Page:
@Jianhong_Cheng I typically process submissions three times per day – morning, late afternoon, and late evening in central daylight time. If I processed submissions as they came in at night I would never get any sleep
@koncle this is a great point, and I agree with @FabianIsensee that assigning a Dice of 0 in these cases is not desired behavior. However, for this cohort, having a renal tumor is part of the inclusion criteria (as stated in our manuscript) so the situation will never arise.
We debated about including some healthy controls in both the training and test sets, but we figured that since most patients have a healthy kidney contralaterally, the models would have to be able to recognize those situations regardless. Perhaps we’ll revisit this for next year.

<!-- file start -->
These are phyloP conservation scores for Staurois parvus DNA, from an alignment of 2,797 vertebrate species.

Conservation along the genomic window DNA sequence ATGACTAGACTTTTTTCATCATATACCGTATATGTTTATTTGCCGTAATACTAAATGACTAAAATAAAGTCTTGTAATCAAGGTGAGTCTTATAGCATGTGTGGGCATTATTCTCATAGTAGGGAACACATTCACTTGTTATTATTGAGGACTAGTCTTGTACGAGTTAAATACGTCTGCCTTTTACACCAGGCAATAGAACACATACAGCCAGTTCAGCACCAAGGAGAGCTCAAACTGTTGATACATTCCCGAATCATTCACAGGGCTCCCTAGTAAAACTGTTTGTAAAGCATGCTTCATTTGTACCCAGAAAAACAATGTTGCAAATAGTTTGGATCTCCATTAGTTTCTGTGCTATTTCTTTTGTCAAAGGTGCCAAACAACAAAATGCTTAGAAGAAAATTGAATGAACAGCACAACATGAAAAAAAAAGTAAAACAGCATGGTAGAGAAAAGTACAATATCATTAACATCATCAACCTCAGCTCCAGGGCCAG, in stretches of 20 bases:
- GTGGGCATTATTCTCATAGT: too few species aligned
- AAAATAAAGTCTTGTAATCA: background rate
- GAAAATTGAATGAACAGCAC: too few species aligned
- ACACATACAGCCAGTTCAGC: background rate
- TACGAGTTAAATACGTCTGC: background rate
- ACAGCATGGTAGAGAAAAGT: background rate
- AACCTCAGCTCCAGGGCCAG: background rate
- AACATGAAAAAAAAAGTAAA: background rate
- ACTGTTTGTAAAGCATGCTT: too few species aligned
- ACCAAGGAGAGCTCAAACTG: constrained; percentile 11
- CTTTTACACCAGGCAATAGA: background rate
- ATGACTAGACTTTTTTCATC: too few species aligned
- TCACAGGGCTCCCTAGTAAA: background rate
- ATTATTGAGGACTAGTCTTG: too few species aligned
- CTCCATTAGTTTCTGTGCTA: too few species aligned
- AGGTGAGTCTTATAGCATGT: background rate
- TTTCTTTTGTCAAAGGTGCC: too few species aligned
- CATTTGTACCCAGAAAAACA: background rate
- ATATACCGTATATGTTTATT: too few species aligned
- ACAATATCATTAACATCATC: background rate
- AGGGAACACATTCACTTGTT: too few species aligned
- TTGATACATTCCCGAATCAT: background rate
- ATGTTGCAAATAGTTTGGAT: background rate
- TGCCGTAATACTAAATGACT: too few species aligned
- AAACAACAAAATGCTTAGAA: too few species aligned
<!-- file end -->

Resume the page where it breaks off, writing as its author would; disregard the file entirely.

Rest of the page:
This is really a question of study precision and recall vs world PPV and NPV, or at least some analog of those for segmentation. Since tumor prevalence is so much higher in the study population than the real world, you would expect a world PPV << study precision. If you were ever trying to apply such a model in the clinic, you would need to account for this either by making your clinical population more similar to your study population (e.g. only run the model for patients suspected of having kidney a tumor) and/or by incentivizing high-precision models by optimizing for something like a Tversky index.